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The Case of Spinal Muscular Atrophy: Getting to treatment

Part 2

A few years ago, a bright grade-school student, accompanied by relatives, was in my office in the Department of Pathology and Cell Biology at Columbia University. Across the corridor, a class of PhD students was taking a course that asked what molecular and cell biologists could contribute to the treatment of serious diseases. Most PhD students study basic problems and use convenient organisms — fruit flies, mice, worms, amoebae or bacteria, but usually not people. Dr. Steven Spitalnik, a pathologist from our department, along with a neurologist with long experience in motor neuron diseases led the discussion. The graduate students knew a lot about molecular and cellular biology, but not the great clinical problems in medicine, and so they had studied a number of diseases in depth over a year. One of them was Spinal Muscular Atrophy (SMA) and now they were going to meet the patient who had been chatting in my office. 

This child had a late onset form of SMA. Although the symptoms appeared late, they would progress; even now this patient got up off the floor in a peculiar way, a three-point stance, due to weakened muscles. This was six years ago and there was no treatment for such patients; there was a gene therapy for mice whose genes had been mutated to give them the weakened muscles of SMA.    

How might one attack the problem in humans? There were two immediate ways.

Genome sequencing discovered a closely related gene called SMA2. It makes a protein product SMN1 (Survival of Motor Neurons), except for one change, which renders it nearly inactive. Researchers created a small segment of DNA and injected it into the cerebrospinal fluid, which bypasses the blood-brain barrier. It corrected the mutation in mice, so that their muscles made effective SMN1 and did not deteriorate. Since an infant’s brain is more than a thousand times larger than that of a mouse, the fear was that it might not work in a newborn human.

The drug, now called Nusinersen, corrects the SMA2 gene to produce the missing protein. As of a year ago, 122 infants had been treated and 41 percent improved to the point of being able to breathe, sit, and in some cases, to walk. The results were so compelling that the clinical trial was stopped so that children in the control arm of the study could get the drug. One disadvantage is that it must be injected into the spinal fluid every four months. Still, it does not always work.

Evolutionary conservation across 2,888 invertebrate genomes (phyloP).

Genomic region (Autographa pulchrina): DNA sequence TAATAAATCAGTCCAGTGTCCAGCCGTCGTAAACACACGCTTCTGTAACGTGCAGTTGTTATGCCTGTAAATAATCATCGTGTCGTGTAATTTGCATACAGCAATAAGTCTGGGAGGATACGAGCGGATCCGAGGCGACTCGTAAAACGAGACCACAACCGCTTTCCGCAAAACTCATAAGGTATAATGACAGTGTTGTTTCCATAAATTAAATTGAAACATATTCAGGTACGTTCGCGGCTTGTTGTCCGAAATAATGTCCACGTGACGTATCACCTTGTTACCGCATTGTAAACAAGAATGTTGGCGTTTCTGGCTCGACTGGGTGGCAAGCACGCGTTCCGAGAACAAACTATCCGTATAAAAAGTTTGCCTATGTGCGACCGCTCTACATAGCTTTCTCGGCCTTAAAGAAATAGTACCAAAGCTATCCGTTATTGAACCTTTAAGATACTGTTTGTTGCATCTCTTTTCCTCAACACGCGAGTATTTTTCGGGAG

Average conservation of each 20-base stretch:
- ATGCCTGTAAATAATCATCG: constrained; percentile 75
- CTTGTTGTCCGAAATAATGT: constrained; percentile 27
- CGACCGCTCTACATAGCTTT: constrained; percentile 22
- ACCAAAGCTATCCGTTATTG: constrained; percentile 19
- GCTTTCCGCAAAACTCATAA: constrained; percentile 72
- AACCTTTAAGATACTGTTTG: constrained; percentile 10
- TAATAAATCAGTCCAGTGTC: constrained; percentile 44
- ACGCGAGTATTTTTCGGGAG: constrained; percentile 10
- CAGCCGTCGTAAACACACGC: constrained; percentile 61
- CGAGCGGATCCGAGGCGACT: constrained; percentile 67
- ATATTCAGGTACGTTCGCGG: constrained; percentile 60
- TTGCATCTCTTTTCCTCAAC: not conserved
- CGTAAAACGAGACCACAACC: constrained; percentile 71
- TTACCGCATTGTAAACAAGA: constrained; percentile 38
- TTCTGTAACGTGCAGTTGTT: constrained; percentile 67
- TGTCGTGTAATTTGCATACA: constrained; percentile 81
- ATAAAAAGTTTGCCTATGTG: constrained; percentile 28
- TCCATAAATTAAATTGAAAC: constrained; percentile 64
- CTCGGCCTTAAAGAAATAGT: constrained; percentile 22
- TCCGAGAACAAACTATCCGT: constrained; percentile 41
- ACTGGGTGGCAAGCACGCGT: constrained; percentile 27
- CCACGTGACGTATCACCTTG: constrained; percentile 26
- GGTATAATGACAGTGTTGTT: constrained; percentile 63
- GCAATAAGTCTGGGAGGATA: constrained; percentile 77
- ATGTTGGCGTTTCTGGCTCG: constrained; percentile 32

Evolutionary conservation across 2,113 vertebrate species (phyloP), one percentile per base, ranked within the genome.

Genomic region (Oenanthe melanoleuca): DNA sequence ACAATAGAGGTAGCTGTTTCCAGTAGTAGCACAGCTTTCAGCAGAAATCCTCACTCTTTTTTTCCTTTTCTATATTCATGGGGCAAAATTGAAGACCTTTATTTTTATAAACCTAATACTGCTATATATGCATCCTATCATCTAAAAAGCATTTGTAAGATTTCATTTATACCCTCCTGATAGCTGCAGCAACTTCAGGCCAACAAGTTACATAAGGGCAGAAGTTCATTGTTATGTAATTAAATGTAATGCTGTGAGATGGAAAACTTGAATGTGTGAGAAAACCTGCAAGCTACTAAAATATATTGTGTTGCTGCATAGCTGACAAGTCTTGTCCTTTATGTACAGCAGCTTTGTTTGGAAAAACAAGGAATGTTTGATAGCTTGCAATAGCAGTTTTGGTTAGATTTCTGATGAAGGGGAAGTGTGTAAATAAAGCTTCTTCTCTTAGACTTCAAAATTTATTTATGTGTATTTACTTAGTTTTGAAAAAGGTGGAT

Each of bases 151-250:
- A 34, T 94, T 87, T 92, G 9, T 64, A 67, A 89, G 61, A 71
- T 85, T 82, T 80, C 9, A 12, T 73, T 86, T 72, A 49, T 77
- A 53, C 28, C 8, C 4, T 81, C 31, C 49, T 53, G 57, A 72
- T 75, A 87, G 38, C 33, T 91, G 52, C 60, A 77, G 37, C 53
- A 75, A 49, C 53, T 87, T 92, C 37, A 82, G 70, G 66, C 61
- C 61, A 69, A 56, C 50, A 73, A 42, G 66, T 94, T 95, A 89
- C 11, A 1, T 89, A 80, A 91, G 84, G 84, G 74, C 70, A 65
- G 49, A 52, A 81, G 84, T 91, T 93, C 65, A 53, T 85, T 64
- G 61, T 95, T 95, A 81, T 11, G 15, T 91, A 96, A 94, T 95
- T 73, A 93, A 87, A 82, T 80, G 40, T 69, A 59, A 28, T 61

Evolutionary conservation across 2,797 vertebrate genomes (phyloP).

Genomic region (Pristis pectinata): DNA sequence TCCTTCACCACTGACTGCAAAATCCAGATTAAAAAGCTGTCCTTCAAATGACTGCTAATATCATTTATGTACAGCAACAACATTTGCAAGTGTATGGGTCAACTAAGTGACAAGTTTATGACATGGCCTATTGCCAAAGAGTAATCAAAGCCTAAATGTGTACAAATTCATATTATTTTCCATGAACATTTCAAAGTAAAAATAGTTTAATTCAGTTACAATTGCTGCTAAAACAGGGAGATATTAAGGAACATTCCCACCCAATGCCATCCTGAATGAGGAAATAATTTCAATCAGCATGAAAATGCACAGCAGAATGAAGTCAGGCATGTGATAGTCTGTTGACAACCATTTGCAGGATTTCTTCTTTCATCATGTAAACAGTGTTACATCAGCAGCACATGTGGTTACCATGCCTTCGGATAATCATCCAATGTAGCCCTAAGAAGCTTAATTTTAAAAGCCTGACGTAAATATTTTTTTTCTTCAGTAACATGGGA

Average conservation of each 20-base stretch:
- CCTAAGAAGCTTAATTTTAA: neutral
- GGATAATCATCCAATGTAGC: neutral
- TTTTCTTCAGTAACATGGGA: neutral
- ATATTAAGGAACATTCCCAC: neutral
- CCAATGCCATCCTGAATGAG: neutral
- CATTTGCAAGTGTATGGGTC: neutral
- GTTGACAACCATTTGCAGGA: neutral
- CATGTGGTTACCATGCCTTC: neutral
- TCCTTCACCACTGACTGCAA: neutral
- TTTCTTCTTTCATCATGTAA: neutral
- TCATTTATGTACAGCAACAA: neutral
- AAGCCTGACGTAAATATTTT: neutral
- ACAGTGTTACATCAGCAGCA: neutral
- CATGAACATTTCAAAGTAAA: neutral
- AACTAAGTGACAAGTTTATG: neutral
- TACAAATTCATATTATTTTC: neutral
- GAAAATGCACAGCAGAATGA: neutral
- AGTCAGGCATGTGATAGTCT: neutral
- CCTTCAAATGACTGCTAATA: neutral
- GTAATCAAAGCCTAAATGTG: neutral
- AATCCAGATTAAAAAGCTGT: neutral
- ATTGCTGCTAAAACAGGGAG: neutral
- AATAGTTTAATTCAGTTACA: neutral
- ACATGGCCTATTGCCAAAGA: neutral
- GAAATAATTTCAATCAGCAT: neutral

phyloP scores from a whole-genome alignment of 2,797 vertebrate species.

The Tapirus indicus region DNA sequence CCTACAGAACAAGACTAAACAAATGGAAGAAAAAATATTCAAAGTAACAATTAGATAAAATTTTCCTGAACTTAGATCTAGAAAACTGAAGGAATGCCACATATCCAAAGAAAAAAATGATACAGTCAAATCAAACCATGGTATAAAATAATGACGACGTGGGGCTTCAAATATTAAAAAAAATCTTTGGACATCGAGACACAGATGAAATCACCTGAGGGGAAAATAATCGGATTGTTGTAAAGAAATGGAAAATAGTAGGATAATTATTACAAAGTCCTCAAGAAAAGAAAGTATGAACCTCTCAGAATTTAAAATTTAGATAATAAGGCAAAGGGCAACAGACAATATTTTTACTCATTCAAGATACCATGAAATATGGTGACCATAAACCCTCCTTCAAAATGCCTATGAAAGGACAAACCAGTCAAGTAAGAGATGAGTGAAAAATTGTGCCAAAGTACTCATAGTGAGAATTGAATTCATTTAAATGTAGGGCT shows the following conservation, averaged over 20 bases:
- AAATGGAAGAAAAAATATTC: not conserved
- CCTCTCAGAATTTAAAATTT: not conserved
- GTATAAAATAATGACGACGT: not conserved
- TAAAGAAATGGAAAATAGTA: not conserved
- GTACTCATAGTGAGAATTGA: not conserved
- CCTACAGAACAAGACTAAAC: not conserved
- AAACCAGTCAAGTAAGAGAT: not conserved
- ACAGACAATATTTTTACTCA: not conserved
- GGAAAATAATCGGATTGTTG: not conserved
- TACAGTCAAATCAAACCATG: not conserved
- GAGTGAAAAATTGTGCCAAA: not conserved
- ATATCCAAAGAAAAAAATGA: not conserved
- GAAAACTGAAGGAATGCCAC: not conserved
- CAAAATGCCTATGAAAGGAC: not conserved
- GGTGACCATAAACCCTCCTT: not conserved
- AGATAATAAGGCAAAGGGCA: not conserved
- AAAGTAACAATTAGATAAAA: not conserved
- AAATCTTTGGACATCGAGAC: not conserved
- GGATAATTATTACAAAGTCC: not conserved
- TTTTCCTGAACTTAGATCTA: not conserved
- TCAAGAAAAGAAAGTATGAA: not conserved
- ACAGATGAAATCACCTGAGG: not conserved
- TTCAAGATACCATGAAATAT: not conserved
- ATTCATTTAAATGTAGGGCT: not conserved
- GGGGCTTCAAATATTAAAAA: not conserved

There is a second treatment. If you are going to attempt something difficult in biology or medicine, it is a good idea to let evolution take the first steps. Is there a relatively harmless virus that could deliver DNA to a neuron guarded by the blood-brain barrier? Decades of sometimes discouraging research had found one, called AAV-9 or adeno-associated virus 9. It delivers whatever DNA it is carrying — in this case, researchers have replaced much of its DNA with an SMA1 gene. The hope was that the virus would introduce the SMA1 DNA into motor neurons and replace the missing function. (How these recombinant viruses are made and how they work in detail is fascinating for PhD students and your correspondent, but is a subject for another day.)

Such a virus was tested extensively and finally injected into newborns showing early symptoms of SMA. This sounds simple, but is not. The paper that resulted, “Single-Dose Gene Replacement Therapy for Spinal Muscular Atrophy,” from an international consortium, appeared in the New England Journal of Medicine in November 2017. With one injection, a great number (trillions/kg) of AAV9 viruses carrying SMA1 DNA was injected. This caused apprehension among researchers, but there was only mild inflammation.  

Of the first 15 patients, all improved, and none died, as untreated children always had by 20 months. Some improved more than others, perhaps depending on how soon the virus was administered. This was a Phase I trial to establish safety and dose and fortunately the early results were compelling. Unlike Nusinersen, this treatment requires a single injection into a vein.  

That class was six years ago and I presume that the brave kid who talked to us started treatment some time ago. The New England Journal of Medicine now includes an animated summary in its major papers, such as the ones cited above.  It can be found online (go to the journal’s website, www.nejm.org, and plug the title of the paper into the “search” line), or if you email me, I will send it to you. 

This advance has stimulated comment that is sometimes overwrought, using clichés like “paradigm shift,” which always makes me queasy. The treatments provide improvement, not necessarily a cure. We are a long way from victory with this or other genetic diseases, but it is a start.

 

Richard Kessin, PhD is Professor Emeritus of Pathology and Cell Biology at the Vegelos College of Physicians and Surgeons of Columbia University. He lives in Norfolk and can be reached at Richard.Kessin@gmail.com.

 

 

 

 

 

 

 

 

 

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